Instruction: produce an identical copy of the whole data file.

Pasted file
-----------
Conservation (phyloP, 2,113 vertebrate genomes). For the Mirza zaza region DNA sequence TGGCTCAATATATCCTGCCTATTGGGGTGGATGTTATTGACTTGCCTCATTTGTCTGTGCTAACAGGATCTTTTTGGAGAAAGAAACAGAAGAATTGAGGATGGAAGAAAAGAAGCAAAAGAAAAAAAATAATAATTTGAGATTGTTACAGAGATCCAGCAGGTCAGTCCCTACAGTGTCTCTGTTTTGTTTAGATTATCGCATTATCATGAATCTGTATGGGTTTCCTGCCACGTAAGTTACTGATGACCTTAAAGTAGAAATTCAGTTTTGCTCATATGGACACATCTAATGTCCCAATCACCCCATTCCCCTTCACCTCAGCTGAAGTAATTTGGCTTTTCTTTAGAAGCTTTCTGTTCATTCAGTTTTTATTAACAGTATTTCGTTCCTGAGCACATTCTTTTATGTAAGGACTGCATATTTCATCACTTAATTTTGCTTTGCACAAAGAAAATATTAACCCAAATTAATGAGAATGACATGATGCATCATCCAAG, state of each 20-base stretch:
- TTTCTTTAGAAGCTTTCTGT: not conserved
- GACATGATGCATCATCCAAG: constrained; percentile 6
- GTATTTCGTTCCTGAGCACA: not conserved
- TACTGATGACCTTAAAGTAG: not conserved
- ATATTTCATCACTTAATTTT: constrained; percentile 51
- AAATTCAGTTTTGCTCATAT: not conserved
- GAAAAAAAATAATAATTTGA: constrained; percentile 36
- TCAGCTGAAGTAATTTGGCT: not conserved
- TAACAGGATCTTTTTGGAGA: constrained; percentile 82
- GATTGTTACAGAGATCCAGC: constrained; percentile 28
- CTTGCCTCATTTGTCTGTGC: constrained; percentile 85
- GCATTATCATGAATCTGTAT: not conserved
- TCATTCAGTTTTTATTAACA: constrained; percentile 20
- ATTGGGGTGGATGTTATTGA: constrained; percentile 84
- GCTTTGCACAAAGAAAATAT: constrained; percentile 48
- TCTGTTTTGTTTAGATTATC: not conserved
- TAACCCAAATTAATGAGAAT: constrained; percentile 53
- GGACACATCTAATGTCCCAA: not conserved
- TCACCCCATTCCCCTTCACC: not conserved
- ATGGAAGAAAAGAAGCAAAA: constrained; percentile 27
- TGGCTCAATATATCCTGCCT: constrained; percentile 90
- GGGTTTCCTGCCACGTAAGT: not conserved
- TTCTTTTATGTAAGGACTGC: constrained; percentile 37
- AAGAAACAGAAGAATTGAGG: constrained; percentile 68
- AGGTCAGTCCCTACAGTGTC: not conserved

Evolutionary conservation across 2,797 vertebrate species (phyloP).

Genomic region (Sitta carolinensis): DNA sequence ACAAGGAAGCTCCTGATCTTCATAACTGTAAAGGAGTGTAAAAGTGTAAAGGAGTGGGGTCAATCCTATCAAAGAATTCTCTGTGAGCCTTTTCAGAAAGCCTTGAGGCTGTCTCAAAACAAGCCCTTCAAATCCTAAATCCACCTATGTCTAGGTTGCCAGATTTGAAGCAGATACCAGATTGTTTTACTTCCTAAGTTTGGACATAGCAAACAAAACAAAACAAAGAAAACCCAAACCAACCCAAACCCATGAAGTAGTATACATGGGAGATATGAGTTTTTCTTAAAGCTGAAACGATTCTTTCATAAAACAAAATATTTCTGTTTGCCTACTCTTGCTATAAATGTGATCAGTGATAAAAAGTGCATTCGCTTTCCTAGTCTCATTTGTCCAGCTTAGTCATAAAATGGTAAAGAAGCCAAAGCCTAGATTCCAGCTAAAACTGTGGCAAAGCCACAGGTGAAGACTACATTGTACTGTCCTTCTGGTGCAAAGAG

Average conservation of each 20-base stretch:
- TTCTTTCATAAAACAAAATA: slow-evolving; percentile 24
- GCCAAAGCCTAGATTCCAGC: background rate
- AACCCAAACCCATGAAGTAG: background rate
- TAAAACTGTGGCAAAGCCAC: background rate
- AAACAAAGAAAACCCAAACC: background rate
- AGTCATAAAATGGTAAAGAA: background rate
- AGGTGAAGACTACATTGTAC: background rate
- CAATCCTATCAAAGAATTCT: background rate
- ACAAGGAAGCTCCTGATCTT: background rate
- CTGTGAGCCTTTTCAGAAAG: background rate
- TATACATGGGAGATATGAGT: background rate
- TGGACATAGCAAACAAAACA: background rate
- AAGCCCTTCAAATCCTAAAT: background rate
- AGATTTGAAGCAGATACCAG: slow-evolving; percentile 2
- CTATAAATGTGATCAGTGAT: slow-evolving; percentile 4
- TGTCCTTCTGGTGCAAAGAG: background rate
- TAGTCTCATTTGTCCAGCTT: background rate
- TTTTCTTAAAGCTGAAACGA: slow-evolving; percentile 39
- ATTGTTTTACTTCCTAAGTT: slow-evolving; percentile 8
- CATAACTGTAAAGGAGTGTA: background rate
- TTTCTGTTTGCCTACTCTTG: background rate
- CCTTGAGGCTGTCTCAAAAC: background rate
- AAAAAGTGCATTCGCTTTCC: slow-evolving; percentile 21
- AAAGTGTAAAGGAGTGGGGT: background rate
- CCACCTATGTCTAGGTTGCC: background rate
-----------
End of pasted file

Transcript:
Conservation (phyloP, 2,113 vertebrate genomes). For the Mirza zaza region DNA sequence TGGCTCAATATATCCTGCCTATTGGGGTGGATGTTATTGACTTGCCTCATTTGTCTGTGCTAACAGGATCTTTTTGGAGAAAGAAACAGAAGAATTGAGGATGGAAGAAAAGAAGCAAAAGAAAAAAAATAATAATTTGAGATTGTTACAGAGATCCAGCAGGTCAGTCCCTACAGTGTCTCTGTTTTGTTTAGATTATCGCATTATCATGAATCTGTATGGGTTTCCTGCCACGTAAGTTACTGATGACCTTAAAGTAGAAATTCAGTTTTGCTCATATGGACACATCTAATGTCCCAATCACCCCATTCCCCTTCACCTCAGCTGAAGTAATTTGGCTTTTCTTTAGAAGCTTTCTGTTCATTCAGTTTTTATTAACAGTATTTCGTTCCTGAGCACATTCTTTTATGTAAGGACTGCATATTTCATCACTTAATTTTGCTTTGCACAAAGAAAATATTAACCCAAATTAATGAGAATGACATGATGCATCATCCAAG, state of each 20-base stretch:
- TTTCTTTAGAAGCTTTCTGT: not conserved
- GACATGATGCATCATCCAAG: constrained; percentile 6
- GTATTTCGTTCCTGAGCACA: not conserved
- TACTGATGACCTTAAAGTAG: not conserved
- ATATTTCATCACTTAATTTT: constrained; percentile 51
- AAATTCAGTTTTGCTCATAT: not conserved
- GAAAAAAAATAATAATTTGA: constrained; percentile 36
- TCAGCTGAAGTAATTTGGCT: not conserved
- TAACAGGATCTTTTTGGAGA: constrained; percentile 82
- GATTGTTACAGAGATCCAGC: constrained; percentile 28
- CTTGCCTCATTTGTCTGTGC: constrained; percentile 85
- GCATTATCATGAATCTGTAT: not conserved
- TCATTCAGTTTTTATTAACA: constrained; percentile 20
- ATTGGGGTGGATGTTATTGA: constrained; percentile 84
- GCTTTGCACAAAGAAAATAT: constrained; percentile 48
- TCTGTTTTGTTTAGATTATC: not conserved
- TAACCCAAATTAATGAGAAT: constrained; percentile 53
- GGACACATCTAATGTCCCAA: not conserved
- TCACCCCATTCCCCTTCACC: not conserved
- ATGGAAGAAAAGAAGCAAAA: constrained; percentile 27
- TGGCTCAATATATCCTGCCT: constrained; percentile 90
- GGGTTTCCTGCCACGTAAGT: not conserved
- TTCTTTTATGTAAGGACTGC: constrained; percentile 37
- AAGAAACAGAAGAATTGAGG: constrained; percentile 68
- AGGTCAGTCCCTACAGTGTC: not conserved

Evolutionary conservation across 2,797 vertebrate species (phyloP).

Genomic region (Sitta carolinensis): DNA sequence ACAAGGAAGCTCCTGATCTTCATAACTGTAAAGGAGTGTAAAAGTGTAAAGGAGTGGGGTCAATCCTATCAAAGAATTCTCTGTGAGCCTTTTCAGAAAGCCTTGAGGCTGTCTCAAAACAAGCCCTTCAAATCCTAAATCCACCTATGTCTAGGTTGCCAGATTTGAAGCAGATACCAGATTGTTTTACTTCCTAAGTTTGGACATAGCAAACAAAACAAAACAAAGAAAACCCAAACCAACCCAAACCCATGAAGTAGTATACATGGGAGATATGAGTTTTTCTTAAAGCTGAAACGATTCTTTCATAAAACAAAATATTTCTGTTTGCCTACTCTTGCTATAAATGTGATCAGTGATAAAAAGTGCATTCGCTTTCCTAGTCTCATTTGTCCAGCTTAGTCATAAAATGGTAAAGAAGCCAAAGCCTAGATTCCAGCTAAAACTGTGGCAAAGCCACAGGTGAAGACTACATTGTACTGTCCTTCTGGTGCAAAGAG

Average conservation of each 20-base stretch:
- TTCTTTCATAAAACAAAATA: slow-evolving; percentile 24
- GCCAAAGCCTAGATTCCAGC: background rate
- AACCCAAACCCATGAAGTAG: background rate
- TAAAACTGTGGCAAAGCCAC: background rate
- AAACAAAGAAAACCCAAACC: background rate
- AGTCATAAAATGGTAAAGAA: background rate
- AGGTGAAGACTACATTGTAC: background rate
- CAATCCTATCAAAGAATTCT: background rate
- ACAAGGAAGCTCCTGATCTT: background rate
- CTGTGAGCCTTTTCAGAAAG: background rate
- TATACATGGGAGATATGAGT: background rate
- TGGACATAGCAAACAAAACA: background rate
- AAGCCCTTCAAATCCTAAAT: background rate
- AGATTTGAAGCAGATACCAG: slow-evolving; percentile 2
- CTATAAATGTGATCAGTGAT: slow-evolving; percentile 4
- TGTCCTTCTGGTGCAAAGAG: background rate
- TAGTCTCATTTGTCCAGCTT: background rate
- TTTTCTTAAAGCTGAAACGA: slow-evolving; percentile 39
- ATTGTTTTACTTCCTAAGTT: slow-evolving; percentile 8
- CATAACTGTAAAGGAGTGTA: background rate
- TTTCTGTTTGCCTACTCTTG: background rate
- CCTTGAGGCTGTCTCAAAAC: background rate
- AAAAAGTGCATTCGCTTTCC: slow-evolving; percentile 21
- AAAGTGTAAAGGAGTGGGGT: background rate
- CCACCTATGTCTAGGTTGCC: background rate